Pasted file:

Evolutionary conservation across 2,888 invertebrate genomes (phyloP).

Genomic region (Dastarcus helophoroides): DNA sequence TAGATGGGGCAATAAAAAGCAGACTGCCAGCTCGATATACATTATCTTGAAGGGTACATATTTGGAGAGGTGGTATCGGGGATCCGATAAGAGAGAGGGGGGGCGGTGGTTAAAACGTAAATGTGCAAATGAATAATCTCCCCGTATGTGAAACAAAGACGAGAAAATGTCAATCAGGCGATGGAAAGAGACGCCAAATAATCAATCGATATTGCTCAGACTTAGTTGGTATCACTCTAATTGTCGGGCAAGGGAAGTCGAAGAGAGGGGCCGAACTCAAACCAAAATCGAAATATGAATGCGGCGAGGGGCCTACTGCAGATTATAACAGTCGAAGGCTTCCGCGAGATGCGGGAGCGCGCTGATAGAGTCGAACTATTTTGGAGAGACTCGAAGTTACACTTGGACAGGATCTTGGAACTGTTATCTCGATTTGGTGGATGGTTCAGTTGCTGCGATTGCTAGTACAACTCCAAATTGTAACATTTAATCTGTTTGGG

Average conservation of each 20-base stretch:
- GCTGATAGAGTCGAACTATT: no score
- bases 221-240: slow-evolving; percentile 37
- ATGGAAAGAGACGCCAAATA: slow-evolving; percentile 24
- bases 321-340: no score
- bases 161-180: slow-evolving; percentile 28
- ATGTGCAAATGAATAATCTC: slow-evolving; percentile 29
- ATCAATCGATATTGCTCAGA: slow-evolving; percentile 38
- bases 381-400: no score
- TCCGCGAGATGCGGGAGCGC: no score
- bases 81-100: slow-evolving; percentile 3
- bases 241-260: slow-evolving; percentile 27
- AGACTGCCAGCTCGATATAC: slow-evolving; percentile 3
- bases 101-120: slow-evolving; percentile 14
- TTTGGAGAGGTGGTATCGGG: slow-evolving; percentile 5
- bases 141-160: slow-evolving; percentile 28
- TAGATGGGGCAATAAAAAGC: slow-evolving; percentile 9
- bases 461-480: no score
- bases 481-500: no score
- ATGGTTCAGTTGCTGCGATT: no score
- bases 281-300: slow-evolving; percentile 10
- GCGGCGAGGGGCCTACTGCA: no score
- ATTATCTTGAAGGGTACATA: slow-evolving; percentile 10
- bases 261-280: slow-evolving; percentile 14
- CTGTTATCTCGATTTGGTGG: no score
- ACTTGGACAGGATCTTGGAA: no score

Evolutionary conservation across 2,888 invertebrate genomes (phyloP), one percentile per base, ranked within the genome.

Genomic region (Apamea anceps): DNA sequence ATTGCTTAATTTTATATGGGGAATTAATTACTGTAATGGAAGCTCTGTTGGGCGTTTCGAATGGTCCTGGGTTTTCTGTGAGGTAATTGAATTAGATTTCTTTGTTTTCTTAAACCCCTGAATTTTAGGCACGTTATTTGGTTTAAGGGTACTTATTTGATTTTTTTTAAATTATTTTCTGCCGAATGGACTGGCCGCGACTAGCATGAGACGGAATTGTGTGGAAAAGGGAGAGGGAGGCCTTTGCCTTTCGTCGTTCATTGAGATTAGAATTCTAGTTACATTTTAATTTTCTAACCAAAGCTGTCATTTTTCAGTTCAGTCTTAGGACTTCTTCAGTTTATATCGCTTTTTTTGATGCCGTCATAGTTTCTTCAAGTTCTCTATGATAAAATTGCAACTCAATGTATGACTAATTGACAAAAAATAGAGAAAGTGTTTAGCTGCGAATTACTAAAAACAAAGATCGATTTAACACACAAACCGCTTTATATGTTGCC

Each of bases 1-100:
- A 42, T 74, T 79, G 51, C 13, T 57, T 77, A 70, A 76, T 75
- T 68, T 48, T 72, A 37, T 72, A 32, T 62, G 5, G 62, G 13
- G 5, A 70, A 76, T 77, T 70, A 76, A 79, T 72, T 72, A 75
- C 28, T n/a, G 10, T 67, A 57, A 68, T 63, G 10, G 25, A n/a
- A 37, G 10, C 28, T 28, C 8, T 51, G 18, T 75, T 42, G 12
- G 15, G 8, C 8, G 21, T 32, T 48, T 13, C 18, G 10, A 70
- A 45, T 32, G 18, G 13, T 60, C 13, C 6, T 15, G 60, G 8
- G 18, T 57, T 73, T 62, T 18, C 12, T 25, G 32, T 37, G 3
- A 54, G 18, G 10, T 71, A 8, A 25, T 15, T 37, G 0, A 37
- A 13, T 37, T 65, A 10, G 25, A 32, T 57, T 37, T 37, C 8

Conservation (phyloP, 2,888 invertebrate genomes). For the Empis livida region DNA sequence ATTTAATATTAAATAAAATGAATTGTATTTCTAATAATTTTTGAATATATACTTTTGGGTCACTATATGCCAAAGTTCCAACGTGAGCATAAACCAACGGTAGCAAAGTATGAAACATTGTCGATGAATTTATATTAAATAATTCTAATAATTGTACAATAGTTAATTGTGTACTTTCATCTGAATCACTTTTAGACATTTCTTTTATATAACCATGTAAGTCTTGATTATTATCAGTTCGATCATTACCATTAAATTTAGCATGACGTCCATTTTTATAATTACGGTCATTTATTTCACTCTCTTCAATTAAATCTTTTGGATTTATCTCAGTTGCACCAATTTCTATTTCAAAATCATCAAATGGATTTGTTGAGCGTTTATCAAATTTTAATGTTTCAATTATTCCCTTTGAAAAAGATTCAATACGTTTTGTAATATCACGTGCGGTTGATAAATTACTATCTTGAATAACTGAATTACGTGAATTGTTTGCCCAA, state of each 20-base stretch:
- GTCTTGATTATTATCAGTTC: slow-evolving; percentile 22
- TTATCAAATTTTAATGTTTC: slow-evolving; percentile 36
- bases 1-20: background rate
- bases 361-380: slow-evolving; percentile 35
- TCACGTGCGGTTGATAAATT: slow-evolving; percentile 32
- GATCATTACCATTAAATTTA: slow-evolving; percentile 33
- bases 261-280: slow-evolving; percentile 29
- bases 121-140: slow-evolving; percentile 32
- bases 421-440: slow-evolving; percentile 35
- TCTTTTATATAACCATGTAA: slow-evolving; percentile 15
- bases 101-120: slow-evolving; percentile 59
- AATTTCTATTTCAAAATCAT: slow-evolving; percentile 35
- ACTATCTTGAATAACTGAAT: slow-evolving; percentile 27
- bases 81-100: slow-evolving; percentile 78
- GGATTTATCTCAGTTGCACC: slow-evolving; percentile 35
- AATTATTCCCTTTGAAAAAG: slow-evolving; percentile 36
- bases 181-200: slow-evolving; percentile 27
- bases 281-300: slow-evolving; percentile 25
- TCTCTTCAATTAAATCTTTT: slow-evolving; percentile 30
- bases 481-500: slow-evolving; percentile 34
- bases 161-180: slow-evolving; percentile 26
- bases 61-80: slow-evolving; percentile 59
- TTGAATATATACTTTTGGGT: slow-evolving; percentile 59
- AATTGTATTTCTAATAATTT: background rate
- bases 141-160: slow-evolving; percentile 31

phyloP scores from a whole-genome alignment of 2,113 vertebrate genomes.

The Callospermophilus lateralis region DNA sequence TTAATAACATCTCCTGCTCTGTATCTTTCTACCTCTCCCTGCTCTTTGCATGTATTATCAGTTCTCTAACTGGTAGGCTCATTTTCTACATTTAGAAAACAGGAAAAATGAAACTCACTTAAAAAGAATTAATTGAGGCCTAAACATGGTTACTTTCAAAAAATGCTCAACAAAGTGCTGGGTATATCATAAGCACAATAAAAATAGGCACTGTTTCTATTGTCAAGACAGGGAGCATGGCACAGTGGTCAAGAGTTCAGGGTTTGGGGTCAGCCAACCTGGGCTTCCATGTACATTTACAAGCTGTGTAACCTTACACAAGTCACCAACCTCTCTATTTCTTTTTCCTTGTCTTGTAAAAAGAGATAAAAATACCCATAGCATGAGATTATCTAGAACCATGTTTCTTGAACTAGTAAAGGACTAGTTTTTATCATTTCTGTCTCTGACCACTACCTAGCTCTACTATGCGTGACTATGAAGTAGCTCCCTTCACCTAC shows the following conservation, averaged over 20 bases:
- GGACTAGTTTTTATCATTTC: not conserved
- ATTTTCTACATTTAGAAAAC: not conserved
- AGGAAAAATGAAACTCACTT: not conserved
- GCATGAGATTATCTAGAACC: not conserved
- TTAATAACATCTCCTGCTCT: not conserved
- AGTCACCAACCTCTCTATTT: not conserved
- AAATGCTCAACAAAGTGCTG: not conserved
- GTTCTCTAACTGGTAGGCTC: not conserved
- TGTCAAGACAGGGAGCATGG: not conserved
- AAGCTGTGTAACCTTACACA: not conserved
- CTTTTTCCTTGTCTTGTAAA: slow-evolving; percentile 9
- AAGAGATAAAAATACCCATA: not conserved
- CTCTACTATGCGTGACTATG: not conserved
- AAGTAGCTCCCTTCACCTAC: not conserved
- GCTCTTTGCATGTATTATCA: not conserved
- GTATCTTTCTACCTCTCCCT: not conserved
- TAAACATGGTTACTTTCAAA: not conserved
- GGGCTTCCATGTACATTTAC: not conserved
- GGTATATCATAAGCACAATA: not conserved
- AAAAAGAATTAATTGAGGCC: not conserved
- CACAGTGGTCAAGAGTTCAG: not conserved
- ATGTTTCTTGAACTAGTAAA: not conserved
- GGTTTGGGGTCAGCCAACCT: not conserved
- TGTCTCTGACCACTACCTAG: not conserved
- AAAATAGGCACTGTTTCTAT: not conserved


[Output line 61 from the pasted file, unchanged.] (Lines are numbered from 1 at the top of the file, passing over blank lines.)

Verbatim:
- TCTCTTCAATTAAATCTTTT: slow-evolving; percentile 30